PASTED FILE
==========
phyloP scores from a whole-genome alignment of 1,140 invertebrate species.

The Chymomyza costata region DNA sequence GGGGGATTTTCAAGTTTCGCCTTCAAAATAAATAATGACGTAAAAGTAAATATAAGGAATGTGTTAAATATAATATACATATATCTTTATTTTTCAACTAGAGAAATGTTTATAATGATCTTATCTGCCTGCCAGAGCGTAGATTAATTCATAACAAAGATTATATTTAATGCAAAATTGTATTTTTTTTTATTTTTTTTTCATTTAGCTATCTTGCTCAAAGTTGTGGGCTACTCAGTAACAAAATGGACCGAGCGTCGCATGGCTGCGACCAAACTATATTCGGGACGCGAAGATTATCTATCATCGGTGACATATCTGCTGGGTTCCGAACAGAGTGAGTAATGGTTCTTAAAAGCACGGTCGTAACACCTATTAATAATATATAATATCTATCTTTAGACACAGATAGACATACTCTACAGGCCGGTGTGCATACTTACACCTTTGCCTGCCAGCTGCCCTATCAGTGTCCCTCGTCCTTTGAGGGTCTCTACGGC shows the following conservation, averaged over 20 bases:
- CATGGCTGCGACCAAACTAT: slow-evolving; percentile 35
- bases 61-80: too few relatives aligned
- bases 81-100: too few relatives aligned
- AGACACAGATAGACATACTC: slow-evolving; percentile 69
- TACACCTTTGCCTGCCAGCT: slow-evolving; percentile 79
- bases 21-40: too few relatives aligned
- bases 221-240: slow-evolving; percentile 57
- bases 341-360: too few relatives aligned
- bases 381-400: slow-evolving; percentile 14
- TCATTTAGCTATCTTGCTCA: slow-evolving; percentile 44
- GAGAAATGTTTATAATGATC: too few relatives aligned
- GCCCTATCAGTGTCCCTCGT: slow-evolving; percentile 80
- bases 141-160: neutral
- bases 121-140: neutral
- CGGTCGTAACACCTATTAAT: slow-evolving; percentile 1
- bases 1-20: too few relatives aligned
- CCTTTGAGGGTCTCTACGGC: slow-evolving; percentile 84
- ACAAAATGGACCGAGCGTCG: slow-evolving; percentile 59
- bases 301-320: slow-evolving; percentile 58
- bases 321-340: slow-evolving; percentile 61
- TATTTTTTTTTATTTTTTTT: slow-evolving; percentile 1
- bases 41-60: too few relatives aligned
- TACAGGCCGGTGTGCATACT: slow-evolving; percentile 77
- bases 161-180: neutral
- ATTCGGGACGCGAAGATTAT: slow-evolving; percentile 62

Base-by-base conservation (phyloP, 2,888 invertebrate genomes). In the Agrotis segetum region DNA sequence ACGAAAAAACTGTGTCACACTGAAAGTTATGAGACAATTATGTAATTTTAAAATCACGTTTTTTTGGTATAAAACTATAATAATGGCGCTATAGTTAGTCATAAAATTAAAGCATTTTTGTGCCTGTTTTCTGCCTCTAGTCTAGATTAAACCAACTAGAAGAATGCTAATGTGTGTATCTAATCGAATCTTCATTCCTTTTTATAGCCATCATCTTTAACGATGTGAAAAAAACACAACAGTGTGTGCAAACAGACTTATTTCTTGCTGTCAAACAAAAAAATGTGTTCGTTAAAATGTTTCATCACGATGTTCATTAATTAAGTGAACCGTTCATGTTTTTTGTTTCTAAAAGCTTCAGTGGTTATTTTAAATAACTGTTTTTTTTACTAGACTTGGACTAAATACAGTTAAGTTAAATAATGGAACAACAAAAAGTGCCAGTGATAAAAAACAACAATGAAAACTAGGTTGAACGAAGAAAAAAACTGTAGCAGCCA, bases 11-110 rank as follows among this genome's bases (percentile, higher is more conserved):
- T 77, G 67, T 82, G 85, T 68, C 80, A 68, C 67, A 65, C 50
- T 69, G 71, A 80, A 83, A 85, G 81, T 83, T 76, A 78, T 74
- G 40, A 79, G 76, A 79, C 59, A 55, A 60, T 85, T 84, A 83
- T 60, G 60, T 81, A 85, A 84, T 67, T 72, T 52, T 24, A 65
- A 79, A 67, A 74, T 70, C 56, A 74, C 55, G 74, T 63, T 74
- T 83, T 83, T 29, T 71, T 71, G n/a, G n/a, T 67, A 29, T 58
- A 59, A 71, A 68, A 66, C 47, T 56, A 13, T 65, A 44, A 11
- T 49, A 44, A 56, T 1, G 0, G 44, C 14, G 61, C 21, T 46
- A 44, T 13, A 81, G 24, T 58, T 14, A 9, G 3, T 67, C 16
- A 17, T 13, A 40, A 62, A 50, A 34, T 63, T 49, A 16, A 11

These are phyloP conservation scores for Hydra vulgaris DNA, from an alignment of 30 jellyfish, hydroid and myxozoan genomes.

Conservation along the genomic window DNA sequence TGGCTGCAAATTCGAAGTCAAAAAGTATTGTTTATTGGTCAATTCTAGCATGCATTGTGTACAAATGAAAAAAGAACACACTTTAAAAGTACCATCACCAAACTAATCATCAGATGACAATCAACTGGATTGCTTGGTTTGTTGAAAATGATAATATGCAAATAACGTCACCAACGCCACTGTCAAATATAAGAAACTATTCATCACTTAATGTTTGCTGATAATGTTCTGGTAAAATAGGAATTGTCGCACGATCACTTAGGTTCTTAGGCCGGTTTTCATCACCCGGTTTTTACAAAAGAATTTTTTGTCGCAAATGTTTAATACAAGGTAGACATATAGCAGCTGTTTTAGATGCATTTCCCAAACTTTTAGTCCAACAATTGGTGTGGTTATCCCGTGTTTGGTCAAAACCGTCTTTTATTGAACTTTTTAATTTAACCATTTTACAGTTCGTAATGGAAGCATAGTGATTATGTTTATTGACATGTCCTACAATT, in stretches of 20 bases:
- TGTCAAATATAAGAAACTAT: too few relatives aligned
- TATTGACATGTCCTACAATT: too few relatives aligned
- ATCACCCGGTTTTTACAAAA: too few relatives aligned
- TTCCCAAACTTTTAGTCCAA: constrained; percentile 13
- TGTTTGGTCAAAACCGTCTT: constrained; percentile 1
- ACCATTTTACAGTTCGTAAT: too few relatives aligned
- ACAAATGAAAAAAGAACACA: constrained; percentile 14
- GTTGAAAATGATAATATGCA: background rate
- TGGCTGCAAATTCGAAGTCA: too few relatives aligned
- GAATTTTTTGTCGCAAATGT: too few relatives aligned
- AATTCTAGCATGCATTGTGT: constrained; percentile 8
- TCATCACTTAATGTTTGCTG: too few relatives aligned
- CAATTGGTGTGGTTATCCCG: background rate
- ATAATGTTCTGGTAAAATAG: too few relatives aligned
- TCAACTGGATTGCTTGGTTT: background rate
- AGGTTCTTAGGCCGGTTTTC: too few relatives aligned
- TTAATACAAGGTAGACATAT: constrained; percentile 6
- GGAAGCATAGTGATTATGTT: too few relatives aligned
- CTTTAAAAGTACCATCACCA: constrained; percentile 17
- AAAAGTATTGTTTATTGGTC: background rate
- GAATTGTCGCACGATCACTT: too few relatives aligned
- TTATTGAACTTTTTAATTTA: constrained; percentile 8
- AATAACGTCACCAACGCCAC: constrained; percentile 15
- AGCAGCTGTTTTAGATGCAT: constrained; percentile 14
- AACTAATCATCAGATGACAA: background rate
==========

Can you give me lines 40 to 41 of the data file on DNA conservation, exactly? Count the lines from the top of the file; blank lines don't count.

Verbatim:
Conservation along the genomic window DNA sequence TGGCTGCAAATTCGAAGTCAAAAAGTATTGTTTATTGGTCAATTCTAGCATGCATTGTGTACAAATGAAAAAAGAACACACTTTAAAAGTACCATCACCAAACTAATCATCAGATGACAATCAACTGGATTGCTTGGTTTGTTGAAAATGATAATATGCAAATAACGTCACCAACGCCACTGTCAAATATAAGAAACTATTCATCACTTAATGTTTGCTGATAATGTTCTGGTAAAATAGGAATTGTCGCACGATCACTTAGGTTCTTAGGCCGGTTTTCATCACCCGGTTTTTACAAAAGAATTTTTTGTCGCAAATGTTTAATACAAGGTAGACATATAGCAGCTGTTTTAGATGCATTTCCCAAACTTTTAGTCCAACAATTGGTGTGGTTATCCCGTGTTTGGTCAAAACCGTCTTTTATTGAACTTTTTAATTTAACCATTTTACAGTTCGTAATGGAAGCATAGTGATTATGTTTATTGACATGTCCTACAATT, in stretches of 20 bases:
- TGTCAAATATAAGAAACTAT: too few relatives aligned